A team of scientists at the University of Florida and the University of Arizona will investigate whether exposing older adults at risk of developing Alzheimer’s disease to near-infrared light may improve their cognition, mood and brain function.
The Revitalize Study is supported by a $3.8 million grant from the National Institute on Aging, $2 million of which will go to UF. It will be the largest trial of its kind to examine the effects of applying near-infrared light noninvasively to the scalp through a cap placed on a participant’s head.
If effective, near-infrared light could offer a safe, easily accessible intervention for Alzheimer’s, said Dr. Adam Woods, an associate professor of clinical and health psychology in the University of Florida College of Public Health and Health Professions and one of the study’s principal investigators.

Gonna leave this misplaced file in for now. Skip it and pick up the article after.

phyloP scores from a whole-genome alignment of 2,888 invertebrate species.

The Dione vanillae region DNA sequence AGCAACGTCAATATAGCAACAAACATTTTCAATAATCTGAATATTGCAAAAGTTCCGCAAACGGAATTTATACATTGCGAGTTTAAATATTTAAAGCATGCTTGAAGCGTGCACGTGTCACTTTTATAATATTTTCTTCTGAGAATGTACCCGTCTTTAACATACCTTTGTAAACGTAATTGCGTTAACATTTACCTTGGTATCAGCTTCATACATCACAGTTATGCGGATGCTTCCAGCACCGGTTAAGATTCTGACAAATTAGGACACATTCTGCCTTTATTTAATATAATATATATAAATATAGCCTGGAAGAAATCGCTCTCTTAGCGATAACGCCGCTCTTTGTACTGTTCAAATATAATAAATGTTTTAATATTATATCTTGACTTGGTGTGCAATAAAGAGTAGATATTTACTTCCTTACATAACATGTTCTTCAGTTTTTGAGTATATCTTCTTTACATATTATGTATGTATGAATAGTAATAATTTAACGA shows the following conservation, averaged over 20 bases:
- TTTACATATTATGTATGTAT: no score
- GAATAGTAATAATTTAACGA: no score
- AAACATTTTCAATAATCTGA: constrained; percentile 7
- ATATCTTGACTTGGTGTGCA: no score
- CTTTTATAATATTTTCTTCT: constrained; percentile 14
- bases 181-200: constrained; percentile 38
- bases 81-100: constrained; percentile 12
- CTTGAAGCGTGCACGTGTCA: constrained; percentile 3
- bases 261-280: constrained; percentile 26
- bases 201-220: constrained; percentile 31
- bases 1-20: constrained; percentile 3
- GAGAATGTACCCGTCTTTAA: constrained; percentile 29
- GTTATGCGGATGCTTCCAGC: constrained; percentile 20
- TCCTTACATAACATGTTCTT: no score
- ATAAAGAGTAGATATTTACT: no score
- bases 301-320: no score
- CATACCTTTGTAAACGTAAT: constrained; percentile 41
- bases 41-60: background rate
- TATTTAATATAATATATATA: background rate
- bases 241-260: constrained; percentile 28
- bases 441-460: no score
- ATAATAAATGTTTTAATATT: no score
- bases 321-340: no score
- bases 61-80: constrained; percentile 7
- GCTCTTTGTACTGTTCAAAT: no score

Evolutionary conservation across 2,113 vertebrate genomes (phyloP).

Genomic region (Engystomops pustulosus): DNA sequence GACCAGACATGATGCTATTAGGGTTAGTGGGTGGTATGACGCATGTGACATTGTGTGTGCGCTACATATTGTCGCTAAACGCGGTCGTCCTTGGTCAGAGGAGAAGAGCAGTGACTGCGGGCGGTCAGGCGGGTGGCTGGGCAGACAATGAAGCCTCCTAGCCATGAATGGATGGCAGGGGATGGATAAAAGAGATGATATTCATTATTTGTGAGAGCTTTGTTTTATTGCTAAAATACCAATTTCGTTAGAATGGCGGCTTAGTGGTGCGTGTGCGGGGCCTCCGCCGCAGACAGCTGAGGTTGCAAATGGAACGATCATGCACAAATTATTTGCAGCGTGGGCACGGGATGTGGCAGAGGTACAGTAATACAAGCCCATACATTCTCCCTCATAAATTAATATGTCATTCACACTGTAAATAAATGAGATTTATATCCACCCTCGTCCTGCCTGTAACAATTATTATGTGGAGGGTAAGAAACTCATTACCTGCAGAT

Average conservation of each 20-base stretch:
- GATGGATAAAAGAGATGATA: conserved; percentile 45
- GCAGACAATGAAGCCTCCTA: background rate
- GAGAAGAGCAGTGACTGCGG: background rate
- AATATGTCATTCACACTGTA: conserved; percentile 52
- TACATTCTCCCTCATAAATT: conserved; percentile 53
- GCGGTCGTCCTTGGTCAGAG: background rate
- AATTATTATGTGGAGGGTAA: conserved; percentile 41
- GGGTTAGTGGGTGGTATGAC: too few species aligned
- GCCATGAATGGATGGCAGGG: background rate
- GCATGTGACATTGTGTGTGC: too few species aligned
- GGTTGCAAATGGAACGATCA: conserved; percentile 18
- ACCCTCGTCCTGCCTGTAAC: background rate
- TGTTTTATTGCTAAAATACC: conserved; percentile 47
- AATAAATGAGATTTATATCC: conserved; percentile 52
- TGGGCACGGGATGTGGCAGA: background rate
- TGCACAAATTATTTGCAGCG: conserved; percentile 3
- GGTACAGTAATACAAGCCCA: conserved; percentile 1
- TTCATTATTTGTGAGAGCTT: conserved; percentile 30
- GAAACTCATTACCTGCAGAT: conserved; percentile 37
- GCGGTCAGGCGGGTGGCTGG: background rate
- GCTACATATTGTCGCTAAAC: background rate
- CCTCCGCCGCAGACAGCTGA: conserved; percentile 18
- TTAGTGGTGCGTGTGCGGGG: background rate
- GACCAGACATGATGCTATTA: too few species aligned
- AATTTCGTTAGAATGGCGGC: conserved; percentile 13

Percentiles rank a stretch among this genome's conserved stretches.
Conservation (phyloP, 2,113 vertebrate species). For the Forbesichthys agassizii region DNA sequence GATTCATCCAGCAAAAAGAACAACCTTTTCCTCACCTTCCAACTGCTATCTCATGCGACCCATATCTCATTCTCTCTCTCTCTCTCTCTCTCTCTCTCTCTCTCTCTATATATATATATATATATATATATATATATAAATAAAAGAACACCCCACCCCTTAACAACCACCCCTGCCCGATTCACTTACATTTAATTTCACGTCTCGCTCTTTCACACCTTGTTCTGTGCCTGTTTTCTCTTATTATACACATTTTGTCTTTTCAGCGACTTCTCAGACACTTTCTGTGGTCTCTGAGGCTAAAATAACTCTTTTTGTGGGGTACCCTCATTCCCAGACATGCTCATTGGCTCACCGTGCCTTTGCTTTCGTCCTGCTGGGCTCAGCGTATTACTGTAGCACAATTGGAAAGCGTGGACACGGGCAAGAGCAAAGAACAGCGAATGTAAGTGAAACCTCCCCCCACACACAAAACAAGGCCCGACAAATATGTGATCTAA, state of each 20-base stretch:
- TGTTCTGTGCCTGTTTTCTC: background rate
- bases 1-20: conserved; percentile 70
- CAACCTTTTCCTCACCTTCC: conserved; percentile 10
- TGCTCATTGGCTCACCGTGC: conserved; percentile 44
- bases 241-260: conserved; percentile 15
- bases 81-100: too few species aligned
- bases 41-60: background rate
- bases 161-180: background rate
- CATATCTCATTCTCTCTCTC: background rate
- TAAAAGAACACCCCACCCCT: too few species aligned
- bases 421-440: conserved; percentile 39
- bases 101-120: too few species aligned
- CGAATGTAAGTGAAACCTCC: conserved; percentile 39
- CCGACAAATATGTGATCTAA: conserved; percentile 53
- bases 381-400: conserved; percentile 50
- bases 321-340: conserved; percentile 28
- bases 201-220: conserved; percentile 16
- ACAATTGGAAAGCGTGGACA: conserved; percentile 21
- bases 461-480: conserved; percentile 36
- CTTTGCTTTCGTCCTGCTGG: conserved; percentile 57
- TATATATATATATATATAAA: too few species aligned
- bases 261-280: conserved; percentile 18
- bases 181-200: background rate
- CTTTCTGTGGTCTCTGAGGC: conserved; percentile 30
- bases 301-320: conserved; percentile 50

“There is a long history of basic science research demonstrating that near-infrared light applied to neurons and other cells can increase mitochondrial function, or the energy metabolism of the cells,” Dr. Woods said. “Many different brain-based disorders have a major component of brain metabolism or brain energy being altered. Being able to improve brain energy could have wide-spanning impact on a number of behavioral and brain functions.”
Near-infrared light technology is approved by the U.S. Food and Drug Administration for the treatment of musculoskeletal conditions, such as muscle pain and arthritis, and is considered safe.
“The intervention is relatively low cost and low risk and if it is effective, then there is a possibility that it could be adapted for home use by individuals in the future,” said Dr. Dawn Bowers, a UF professor of clinical and health psychology and another of the study’s principal investigators.Friday Letter Submission, Publish on October 18